By David Fong
BLOOMINGTON, Ind. — Wes Martin’s journey from the sidelines to the starting lineup began where most do for successful college athletes.
The Milton-Union High School graduate’s path did not start on the field in front of tens of thousands of fans, but rather locked away in a weightroom — away from the prying eyes of fans and media — where he hoisted iron bars that were literally bending under the weight of the 45-pound plates loaded on both sides.
It was in that weightroom — where the hours are long, the calluses are thick, the muscles sore and the groans of agony deafening — that Martin transformed his body into that of a Big Ten offensive lineman.
“Redshirting last season definitely helped me a lot,” said Martin, who sat out all of last season, then leapt immediately into the starting line-up at left guard in all five of the Indiana University football team’s games this season. “It was definitely a learning process. It also helped getting in a college weightroom. I was able to gain some weight and some muscle mass.”
Martin’s physical transformation has been nothing short of stunning. Already an impressive physical specimen coming out of high school, the 6-foot-3, 312-pound Martin has only gotten stronger — as well as faster and more confident — since arriving in Bloomington. He’s added around 100 pounds to both his squat and bench press — he recently squatted 635 pounds and benched pressed 500 pounds.
He also broke the team bench press record in the offseason, putting up 225 pounds an astounding 41 times. For the sake of comparison, since 1999, only 14 players at the NFL combine have ever topped 40 repetitions while lifting that same amount. Martin, it bears mentioning, is still only 19 years old.
“Our noseguard is actually my lifting partner,” Martin said. “Right before I got down on the bench, he had broken the team record with 39 reps. Then I went right after him and got 41.”
With a college lineman’s body forged during his redshirt year, Martin wasted no time in competing for a starting job in the offseason. He had worked his way into the two-deep during spring football, then solidified his role as starter during fall camp. By the time camp broke, he was firmly entrenched as the starter at left guard.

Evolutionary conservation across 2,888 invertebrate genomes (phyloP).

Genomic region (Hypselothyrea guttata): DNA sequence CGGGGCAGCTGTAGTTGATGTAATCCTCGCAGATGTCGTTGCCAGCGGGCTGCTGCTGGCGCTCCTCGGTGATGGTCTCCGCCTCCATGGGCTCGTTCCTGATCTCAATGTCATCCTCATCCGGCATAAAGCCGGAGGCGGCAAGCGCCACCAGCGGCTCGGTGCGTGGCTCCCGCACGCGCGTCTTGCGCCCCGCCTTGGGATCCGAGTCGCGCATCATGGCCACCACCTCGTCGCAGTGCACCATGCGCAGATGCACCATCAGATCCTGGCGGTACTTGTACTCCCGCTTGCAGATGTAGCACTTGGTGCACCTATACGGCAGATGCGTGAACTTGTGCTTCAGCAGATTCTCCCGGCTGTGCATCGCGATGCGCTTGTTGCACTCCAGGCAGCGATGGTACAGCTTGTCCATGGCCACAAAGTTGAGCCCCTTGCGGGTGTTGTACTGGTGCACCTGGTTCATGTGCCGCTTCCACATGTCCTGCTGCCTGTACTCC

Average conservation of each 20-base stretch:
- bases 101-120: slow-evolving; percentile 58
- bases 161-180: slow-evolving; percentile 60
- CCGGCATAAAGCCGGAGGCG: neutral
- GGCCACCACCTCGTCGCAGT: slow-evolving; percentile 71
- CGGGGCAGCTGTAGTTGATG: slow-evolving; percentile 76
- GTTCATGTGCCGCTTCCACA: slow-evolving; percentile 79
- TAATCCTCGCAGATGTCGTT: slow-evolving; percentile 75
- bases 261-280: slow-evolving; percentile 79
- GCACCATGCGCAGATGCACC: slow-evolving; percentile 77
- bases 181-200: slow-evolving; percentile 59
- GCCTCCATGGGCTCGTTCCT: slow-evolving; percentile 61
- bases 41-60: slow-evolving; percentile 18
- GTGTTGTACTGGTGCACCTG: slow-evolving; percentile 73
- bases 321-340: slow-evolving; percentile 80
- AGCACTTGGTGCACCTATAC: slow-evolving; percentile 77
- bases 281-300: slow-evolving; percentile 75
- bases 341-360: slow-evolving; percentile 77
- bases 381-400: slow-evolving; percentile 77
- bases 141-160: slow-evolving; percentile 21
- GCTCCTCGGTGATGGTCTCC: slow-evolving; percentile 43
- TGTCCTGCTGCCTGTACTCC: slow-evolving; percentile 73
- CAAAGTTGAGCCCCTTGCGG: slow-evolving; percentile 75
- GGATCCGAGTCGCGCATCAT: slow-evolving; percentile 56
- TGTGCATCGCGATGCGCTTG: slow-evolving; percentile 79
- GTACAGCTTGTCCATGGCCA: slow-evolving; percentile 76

“It hasn’t been easy,” Martin said of the transition from small-school high school football to the Big Ten, then taking a year off. “It’s a lot faster game pace, and everyone is bigger, stronger and faster than they were in high school. Through the spring and summer, (offensive line) Coach (Greg) Frey kept telling us he was going to play who he thought was going to help the team the most. I just kept working and kept improving.”
As Martin has been improving as an individual, the once-moribund Indiana football program has been on the rise, as well. The Hoosiers opened the season 4-0 — their best start in 25 years — and came within a few plays of tying or beating No. 1 Ohio State in a 34-27 loss last week.
While that may have raised a few eyebrows around the college football world, Martin has not been surprised at all by the Hoosiers’ rapid improvement.
“I knew coming in it would be like this,” he said. “When they were recruiting me, I felt like the program was really close to turning the corner. When I came to visit, I could sense among the coaches and the guys on the team there was a real buy-in. Everyone on the team really believed in what was happening and where the program was headed.”
As the level of play has risen, so to have Martin’s expectations — both for himself and the team.
“I think I’ve played pretty good — but I know I can still play a lot better,” he said. “As far as the team, I think our goal is to win every game. We don’t want to lose any games. We feel like we can win every game we play.”
Contact David Fong at email@example.com; follow him on Twitter @thefong